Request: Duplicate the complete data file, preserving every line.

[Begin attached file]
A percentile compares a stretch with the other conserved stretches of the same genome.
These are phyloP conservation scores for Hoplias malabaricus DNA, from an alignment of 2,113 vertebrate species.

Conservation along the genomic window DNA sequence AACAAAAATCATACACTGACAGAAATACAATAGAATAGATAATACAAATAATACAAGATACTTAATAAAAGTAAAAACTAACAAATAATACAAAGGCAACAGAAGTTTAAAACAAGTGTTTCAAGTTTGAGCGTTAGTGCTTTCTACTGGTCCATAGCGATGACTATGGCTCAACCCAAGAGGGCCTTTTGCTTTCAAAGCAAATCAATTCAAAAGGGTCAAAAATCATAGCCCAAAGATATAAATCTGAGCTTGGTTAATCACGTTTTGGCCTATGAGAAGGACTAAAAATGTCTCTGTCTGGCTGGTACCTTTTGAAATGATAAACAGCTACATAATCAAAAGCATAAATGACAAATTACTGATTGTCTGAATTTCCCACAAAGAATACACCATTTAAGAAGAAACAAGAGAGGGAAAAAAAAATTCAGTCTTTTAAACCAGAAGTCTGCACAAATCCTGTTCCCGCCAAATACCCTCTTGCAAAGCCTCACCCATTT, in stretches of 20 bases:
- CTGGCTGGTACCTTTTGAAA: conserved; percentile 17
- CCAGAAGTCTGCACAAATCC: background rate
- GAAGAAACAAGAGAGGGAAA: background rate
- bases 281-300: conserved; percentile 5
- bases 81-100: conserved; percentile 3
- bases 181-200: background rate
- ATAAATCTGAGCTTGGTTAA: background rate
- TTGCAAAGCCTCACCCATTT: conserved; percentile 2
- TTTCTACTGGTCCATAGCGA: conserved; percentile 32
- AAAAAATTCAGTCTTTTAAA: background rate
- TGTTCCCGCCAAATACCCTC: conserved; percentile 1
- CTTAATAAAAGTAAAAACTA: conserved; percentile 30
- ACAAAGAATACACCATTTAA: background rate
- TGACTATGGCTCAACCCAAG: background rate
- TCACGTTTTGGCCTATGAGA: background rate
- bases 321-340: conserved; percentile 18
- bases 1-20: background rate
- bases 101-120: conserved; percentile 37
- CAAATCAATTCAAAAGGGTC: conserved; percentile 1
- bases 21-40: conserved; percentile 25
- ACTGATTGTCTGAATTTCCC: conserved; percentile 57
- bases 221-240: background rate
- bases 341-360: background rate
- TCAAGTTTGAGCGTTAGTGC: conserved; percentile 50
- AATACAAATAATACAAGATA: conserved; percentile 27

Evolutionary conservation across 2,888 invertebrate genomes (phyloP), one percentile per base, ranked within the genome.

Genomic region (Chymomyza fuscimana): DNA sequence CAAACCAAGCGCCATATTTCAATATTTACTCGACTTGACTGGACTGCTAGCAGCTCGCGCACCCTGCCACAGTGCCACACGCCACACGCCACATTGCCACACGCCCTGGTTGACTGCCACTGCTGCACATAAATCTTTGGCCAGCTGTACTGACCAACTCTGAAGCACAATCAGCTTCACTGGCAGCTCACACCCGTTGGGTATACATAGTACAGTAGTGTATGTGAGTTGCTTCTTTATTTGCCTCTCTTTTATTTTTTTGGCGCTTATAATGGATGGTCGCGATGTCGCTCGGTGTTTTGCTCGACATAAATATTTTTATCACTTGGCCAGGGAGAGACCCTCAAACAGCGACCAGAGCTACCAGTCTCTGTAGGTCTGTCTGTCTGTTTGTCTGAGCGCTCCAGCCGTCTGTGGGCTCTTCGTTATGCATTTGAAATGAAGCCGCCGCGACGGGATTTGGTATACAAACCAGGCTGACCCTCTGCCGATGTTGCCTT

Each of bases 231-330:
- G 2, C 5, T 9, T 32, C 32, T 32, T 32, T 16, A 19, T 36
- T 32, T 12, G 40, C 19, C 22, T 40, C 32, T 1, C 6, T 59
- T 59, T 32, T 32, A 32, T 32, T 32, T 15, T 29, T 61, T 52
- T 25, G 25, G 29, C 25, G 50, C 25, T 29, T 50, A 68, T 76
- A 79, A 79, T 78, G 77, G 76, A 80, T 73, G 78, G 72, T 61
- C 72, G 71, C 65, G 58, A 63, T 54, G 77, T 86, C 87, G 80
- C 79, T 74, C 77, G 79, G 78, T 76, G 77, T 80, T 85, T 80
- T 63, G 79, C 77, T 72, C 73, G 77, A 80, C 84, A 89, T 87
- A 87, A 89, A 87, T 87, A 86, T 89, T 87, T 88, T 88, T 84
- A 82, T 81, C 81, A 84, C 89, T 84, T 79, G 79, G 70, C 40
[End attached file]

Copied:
A percentile compares a stretch with the other conserved stretches of the same genome.
These are phyloP conservation scores for Hoplias malabaricus DNA, from an alignment of 2,113 vertebrate species.

Conservation along the genomic window DNA sequence AACAAAAATCATACACTGACAGAAATACAATAGAATAGATAATACAAATAATACAAGATACTTAATAAAAGTAAAAACTAACAAATAATACAAAGGCAACAGAAGTTTAAAACAAGTGTTTCAAGTTTGAGCGTTAGTGCTTTCTACTGGTCCATAGCGATGACTATGGCTCAACCCAAGAGGGCCTTTTGCTTTCAAAGCAAATCAATTCAAAAGGGTCAAAAATCATAGCCCAAAGATATAAATCTGAGCTTGGTTAATCACGTTTTGGCCTATGAGAAGGACTAAAAATGTCTCTGTCTGGCTGGTACCTTTTGAAATGATAAACAGCTACATAATCAAAAGCATAAATGACAAATTACTGATTGTCTGAATTTCCCACAAAGAATACACCATTTAAGAAGAAACAAGAGAGGGAAAAAAAAATTCAGTCTTTTAAACCAGAAGTCTGCACAAATCCTGTTCCCGCCAAATACCCTCTTGCAAAGCCTCACCCATTT, in stretches of 20 bases:
- CTGGCTGGTACCTTTTGAAA: conserved; percentile 17
- CCAGAAGTCTGCACAAATCC: background rate
- GAAGAAACAAGAGAGGGAAA: background rate
- bases 281-300: conserved; percentile 5
- bases 81-100: conserved; percentile 3
- bases 181-200: background rate
- ATAAATCTGAGCTTGGTTAA: background rate
- TTGCAAAGCCTCACCCATTT: conserved; percentile 2
- TTTCTACTGGTCCATAGCGA: conserved; percentile 32
- AAAAAATTCAGTCTTTTAAA: background rate
- TGTTCCCGCCAAATACCCTC: conserved; percentile 1
- CTTAATAAAAGTAAAAACTA: conserved; percentile 30
- ACAAAGAATACACCATTTAA: background rate
- TGACTATGGCTCAACCCAAG: background rate
- TCACGTTTTGGCCTATGAGA: background rate
- bases 321-340: conserved; percentile 18
- bases 1-20: background rate
- bases 101-120: conserved; percentile 37
- CAAATCAATTCAAAAGGGTC: conserved; percentile 1
- bases 21-40: conserved; percentile 25
- ACTGATTGTCTGAATTTCCC: conserved; percentile 57
- bases 221-240: background rate
- bases 341-360: background rate
- TCAAGTTTGAGCGTTAGTGC: conserved; percentile 50
- AATACAAATAATACAAGATA: conserved; percentile 27

Evolutionary conservation across 2,888 invertebrate genomes (phyloP), one percentile per base, ranked within the genome.

Genomic region (Chymomyza fuscimana): DNA sequence CAAACCAAGCGCCATATTTCAATATTTACTCGACTTGACTGGACTGCTAGCAGCTCGCGCACCCTGCCACAGTGCCACACGCCACACGCCACATTGCCACACGCCCTGGTTGACTGCCACTGCTGCACATAAATCTTTGGCCAGCTGTACTGACCAACTCTGAAGCACAATCAGCTTCACTGGCAGCTCACACCCGTTGGGTATACATAGTACAGTAGTGTATGTGAGTTGCTTCTTTATTTGCCTCTCTTTTATTTTTTTGGCGCTTATAATGGATGGTCGCGATGTCGCTCGGTGTTTTGCTCGACATAAATATTTTTATCACTTGGCCAGGGAGAGACCCTCAAACAGCGACCAGAGCTACCAGTCTCTGTAGGTCTGTCTGTCTGTTTGTCTGAGCGCTCCAGCCGTCTGTGGGCTCTTCGTTATGCATTTGAAATGAAGCCGCCGCGACGGGATTTGGTATACAAACCAGGCTGACCCTCTGCCGATGTTGCCTT

Each of bases 231-330:
- G 2, C 5, T 9, T 32, C 32, T 32, T 32, T 16, A 19, T 36
- T 32, T 12, G 40, C 19, C 22, T 40, C 32, T 1, C 6, T 59
- T 59, T 32, T 32, A 32, T 32, T 32, T 15, T 29, T 61, T 52
- T 25, G 25, G 29, C 25, G 50, C 25, T 29, T 50, A 68, T 76
- A 79, A 79, T 78, G 77, G 76, A 80, T 73, G 78, G 72, T 61
- C 72, G 71, C 65, G 58, A 63, T 54, G 77, T 86, C 87, G 80
- C 79, T 74, C 77, G 79, G 78, T 76, G 77, T 80, T 85, T 80
- T 63, G 79, C 77, T 72, C 73, G 77, A 80, C 84, A 89, T 87
- A 87, A 89, A 87, T 87, A 86, T 89, T 87, T 88, T 88, T 84
- A 82, T 81, C 81, A 84, C 89, T 84, T 79, G 79, G 70, C 40